has reached rarified air in Hollywood. She is one of the few
actresses who is consistently looked at as one of the great talents
of her generation, and yet she is adventurous enough to search out
quirky independent films.
Moore has had a career that
has run over twenty years and started with stardom in the long-lived
(and recently-cancelled) daytime drama As the World Turns.
After first turning heads on the big screen in supporting roles in
the likes of The Hand the Rocks the Cradle and The
Fugitive, Moore’s career exploded. Opening eyes and gaining
praise in the likes of Boogie Nights, Short Cuts, The Big
Lebowski and Magnolia, she soon was courting Oscar gold.
In fact, in 2003 she became one of very few actors in history to be
nominated for two different films in the same
year – for Best Actress in Far from
Heaven and Best Supporting Actress in The Hours. This
year, Moore also returned to television for a vital recurring role
on the critically acclaimed comedy 30 Rock.
However, Moore is
courting Oscar whispers again with the release of her latest film,
The Kids are All Right. Written and directed by Lisa
Cholodenko (High Art and Laurel Canyon), the film is a
sweetly funny look at an aging lesbian couple with growing children
whose lives are thrown in disarray when the kids decide to track
down their anonymous-sperm-donor father.
With a spot-on
cast that also includes Annette Bening as her somewhat uptight wife,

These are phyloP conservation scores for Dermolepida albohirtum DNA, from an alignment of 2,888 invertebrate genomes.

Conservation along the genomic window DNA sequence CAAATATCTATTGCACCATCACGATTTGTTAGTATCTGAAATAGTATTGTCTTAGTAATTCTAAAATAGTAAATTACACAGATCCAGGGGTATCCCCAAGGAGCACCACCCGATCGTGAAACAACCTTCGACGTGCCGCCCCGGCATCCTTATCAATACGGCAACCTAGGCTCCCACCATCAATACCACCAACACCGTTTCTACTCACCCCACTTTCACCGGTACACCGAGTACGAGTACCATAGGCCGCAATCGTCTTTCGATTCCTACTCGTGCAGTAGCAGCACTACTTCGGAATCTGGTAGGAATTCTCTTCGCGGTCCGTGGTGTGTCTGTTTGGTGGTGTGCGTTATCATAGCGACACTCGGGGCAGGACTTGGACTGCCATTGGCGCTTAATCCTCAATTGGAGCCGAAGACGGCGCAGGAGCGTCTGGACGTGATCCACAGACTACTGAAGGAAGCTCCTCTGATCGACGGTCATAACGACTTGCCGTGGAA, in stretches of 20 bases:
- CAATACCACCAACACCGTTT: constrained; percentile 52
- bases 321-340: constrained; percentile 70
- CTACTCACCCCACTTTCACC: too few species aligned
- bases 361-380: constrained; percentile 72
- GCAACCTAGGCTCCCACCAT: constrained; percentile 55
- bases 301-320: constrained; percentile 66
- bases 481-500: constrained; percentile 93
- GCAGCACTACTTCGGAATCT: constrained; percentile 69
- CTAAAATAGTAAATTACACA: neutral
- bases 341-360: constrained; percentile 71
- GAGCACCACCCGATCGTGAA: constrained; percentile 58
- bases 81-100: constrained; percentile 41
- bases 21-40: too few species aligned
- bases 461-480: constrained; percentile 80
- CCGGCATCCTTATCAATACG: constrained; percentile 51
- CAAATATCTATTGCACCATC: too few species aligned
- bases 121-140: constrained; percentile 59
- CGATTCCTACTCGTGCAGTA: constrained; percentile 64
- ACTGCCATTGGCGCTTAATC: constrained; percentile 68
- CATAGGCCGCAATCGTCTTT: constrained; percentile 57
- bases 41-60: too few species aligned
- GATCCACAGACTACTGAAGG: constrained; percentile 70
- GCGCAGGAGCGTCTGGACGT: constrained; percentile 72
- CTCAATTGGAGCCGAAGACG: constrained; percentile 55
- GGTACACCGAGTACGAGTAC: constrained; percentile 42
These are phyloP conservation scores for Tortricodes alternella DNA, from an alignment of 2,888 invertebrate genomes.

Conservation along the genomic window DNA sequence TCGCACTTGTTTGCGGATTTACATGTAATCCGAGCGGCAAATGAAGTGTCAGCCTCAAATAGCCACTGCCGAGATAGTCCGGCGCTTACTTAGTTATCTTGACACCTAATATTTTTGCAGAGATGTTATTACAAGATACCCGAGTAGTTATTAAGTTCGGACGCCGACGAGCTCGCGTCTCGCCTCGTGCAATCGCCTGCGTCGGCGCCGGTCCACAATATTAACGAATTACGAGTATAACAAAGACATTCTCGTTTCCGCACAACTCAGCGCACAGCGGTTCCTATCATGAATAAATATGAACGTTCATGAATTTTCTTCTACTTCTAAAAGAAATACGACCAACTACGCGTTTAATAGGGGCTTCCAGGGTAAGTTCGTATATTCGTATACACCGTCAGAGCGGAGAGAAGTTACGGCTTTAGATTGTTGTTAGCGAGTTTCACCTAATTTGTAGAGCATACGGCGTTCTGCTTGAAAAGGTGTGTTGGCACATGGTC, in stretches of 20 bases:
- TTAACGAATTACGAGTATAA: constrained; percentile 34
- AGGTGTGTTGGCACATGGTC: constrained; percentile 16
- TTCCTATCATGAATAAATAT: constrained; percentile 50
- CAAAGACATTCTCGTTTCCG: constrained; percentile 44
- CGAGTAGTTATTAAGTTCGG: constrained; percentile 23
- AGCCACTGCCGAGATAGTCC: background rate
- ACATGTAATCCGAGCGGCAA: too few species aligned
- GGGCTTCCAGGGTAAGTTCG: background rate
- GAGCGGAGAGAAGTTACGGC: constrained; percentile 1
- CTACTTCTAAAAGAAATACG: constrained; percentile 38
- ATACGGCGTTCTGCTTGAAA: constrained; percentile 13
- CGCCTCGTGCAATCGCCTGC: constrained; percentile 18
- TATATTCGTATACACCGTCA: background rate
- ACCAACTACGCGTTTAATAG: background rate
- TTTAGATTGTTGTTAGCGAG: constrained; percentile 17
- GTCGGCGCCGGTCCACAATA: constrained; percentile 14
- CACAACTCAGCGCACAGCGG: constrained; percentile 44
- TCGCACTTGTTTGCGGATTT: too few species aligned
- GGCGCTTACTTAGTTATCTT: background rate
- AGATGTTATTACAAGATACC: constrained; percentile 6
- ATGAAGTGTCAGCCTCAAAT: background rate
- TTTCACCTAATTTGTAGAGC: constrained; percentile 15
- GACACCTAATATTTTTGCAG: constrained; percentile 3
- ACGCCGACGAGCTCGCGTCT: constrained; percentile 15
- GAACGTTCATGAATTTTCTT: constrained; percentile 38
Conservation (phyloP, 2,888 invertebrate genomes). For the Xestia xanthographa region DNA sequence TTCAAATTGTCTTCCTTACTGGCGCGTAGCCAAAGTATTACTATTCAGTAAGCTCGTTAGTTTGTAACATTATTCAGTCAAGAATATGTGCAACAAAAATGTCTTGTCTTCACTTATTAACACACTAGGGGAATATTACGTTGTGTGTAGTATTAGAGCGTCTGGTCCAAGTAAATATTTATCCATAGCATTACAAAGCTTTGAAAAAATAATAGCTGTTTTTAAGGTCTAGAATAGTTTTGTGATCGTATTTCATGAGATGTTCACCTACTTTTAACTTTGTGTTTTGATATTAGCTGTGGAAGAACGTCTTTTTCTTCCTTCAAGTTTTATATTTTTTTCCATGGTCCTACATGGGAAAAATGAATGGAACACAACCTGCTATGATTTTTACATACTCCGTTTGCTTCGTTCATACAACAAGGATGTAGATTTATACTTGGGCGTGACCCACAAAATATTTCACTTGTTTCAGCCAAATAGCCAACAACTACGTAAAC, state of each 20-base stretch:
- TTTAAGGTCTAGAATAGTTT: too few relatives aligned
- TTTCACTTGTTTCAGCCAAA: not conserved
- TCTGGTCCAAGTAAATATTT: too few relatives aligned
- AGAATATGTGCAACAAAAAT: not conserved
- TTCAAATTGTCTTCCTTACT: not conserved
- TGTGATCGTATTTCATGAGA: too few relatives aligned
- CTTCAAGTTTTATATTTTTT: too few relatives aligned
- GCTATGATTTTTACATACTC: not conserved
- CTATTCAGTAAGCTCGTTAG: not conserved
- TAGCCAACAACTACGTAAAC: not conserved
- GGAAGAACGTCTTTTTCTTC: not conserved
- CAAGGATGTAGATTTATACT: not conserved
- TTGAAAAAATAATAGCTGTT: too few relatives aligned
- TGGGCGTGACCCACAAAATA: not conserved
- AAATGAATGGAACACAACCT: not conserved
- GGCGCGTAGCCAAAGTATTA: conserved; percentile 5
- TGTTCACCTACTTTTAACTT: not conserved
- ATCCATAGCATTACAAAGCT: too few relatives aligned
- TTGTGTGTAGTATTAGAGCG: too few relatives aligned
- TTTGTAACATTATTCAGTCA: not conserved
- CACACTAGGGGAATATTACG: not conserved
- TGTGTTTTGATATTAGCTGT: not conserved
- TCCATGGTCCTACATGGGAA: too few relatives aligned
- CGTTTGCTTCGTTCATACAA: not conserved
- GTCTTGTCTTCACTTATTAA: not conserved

Mark Ruffalo as the free-spirited donor and Mia Wasikowska and Josh
Hutcherson as the children, the film is a moving and funny look at
the modern American family. It is particularly interesting because
of the subtle way that there is nothing made about the fact that it
is a single-sex marriage – this could be about any couple anywhere.
About a week
before The Kids are All Right was to open, Moore met with us
and several other websites at the Waldorf-Astoria in New York City
to discuss her latest film and her interesting, quirky career.
This is a script
that you’ve been championing for a few years now. What was it about
the script that really grabbed you?
It was Lisa [Cholodenko,
the director]. It was always Lisa. I met her at a “Women in Film”
lunch and went over and introduced myself and asked why I hadn’t
seen the script to High Art. Yeah, I kind of really was
like, excuse me, but I could have done that job! – Which is a
terrible, very actor-y thing to do. (laughs) And she was
like, “What?!” But, I said, look I think your work is great and
I’d love to do something with you. She was like, “Back at you.” We
had a meeting and she said, “I’m going to write something for you.”
Then, adding to the thing, what happened was it takes forever to get